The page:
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When I was eight or nine years old, my dad and I filled our boat’s live well with saugeye. As a strange and curious child, I wanted to grab one of the fish. Fortunately, my dad informed me of a hard lesson that one of those fish could have taught me in a much worse way: saugeye have teeth. They have sharp teeth.
Over the years, most anglers become aware of the fact that certain species have teeth that could cause damage to the human body. Simply put, you don’t want to get bit by a saugeye, sauger, walleye, muskie, or northern pike. It’s a well-known fact that their mouths are full of razor-sharp teeth.
But here’s a question for you: do bass have teeth?
Do Bass Have Teeth?
It may come as a surprise to some anglers, but the answer is yes, bass do have teeth.
Now, before you worry about placing your hand in a bass’ mouth, it is important to note that not all fish teeth are created equal.
Both largemouth bass and smallmouth bass have small, inward-facing teeth on their lips. These teeth are needle-like and, unlike the larger and sharper teeth on fish like walleye or muskie, are incapable of doing significant damage to anglers.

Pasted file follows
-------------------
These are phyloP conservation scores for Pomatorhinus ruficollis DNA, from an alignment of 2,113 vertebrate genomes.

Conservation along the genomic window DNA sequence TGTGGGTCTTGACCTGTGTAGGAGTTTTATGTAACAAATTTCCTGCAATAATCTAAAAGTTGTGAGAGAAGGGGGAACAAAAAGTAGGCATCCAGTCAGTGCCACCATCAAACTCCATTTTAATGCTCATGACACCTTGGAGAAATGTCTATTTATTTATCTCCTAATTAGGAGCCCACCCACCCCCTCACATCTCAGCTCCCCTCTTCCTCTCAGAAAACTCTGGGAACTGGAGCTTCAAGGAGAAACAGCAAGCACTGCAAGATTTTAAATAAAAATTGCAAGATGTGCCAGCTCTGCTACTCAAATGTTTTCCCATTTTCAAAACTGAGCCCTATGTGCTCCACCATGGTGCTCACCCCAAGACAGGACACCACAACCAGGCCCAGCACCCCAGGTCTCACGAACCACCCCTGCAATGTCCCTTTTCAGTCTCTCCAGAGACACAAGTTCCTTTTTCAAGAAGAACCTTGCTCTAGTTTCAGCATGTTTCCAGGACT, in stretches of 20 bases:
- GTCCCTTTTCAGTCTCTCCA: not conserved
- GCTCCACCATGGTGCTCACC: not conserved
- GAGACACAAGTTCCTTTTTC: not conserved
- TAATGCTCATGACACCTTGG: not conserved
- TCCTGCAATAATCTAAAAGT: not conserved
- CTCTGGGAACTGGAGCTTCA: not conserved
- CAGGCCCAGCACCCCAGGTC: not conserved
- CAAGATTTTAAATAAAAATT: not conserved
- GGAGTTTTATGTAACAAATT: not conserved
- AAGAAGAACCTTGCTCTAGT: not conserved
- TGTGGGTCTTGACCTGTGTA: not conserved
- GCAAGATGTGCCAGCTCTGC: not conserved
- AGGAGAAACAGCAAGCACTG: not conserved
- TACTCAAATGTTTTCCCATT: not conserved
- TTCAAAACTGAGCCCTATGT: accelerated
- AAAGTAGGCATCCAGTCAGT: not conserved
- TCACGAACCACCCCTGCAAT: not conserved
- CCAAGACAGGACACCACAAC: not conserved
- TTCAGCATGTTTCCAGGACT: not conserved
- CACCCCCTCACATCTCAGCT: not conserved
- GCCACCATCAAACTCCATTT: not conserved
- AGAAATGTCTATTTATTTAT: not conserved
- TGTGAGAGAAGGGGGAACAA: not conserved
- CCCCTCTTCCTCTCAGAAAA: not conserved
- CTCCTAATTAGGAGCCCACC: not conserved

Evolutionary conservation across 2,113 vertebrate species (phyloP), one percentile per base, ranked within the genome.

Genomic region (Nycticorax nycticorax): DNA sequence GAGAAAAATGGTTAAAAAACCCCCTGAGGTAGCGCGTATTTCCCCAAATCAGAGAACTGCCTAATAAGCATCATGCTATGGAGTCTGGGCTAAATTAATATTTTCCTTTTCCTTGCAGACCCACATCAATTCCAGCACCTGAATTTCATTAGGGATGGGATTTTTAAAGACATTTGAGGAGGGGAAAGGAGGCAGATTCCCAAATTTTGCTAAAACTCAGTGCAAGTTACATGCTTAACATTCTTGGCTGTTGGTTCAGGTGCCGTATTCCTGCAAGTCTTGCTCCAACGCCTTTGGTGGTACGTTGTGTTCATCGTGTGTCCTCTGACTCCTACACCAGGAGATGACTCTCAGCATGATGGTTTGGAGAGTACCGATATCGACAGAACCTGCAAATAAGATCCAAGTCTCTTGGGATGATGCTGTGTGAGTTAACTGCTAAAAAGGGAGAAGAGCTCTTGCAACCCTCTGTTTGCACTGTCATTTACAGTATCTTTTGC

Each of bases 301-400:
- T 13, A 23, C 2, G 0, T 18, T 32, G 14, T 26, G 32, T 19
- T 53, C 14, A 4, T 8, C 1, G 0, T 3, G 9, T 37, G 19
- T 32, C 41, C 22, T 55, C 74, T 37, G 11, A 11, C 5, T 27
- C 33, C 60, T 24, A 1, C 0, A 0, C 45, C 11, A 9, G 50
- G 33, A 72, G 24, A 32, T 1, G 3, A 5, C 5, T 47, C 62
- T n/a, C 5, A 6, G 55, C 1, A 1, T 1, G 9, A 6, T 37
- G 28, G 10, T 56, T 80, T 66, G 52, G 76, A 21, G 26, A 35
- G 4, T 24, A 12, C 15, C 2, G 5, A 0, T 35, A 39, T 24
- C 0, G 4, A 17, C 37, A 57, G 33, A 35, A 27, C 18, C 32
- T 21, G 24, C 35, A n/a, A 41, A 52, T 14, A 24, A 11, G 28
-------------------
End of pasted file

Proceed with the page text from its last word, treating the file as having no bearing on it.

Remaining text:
That said, if you handle bass on a regular basis, you may experience a condition known as bass thumb.
Fortunately, holding a bass is not like holding a muskie. Bass thumb may be a nuisance, but you aren’t going to lose any fingers in the process.
What is Bass Thumb?
In the video above, you will notice some reddening on the woman’s thumbs. These markings are more of an abrasion than the type of cuts you would get from being bit by a saugeye or northern pike, however.
Since bass do have teeth, they are capable of wearing down the skin with time as their mouths have a sandpaper-like texture.
Rest assured, however, that bass thumb is only a minor injury and will heal with time. Since it usually indicates a good day or stretch of fishing, consider wearing it as a badge of pride.
Is Bass Thumb Dangerous?
In almost every case, bass thumb is not a direct threat to your health and safety.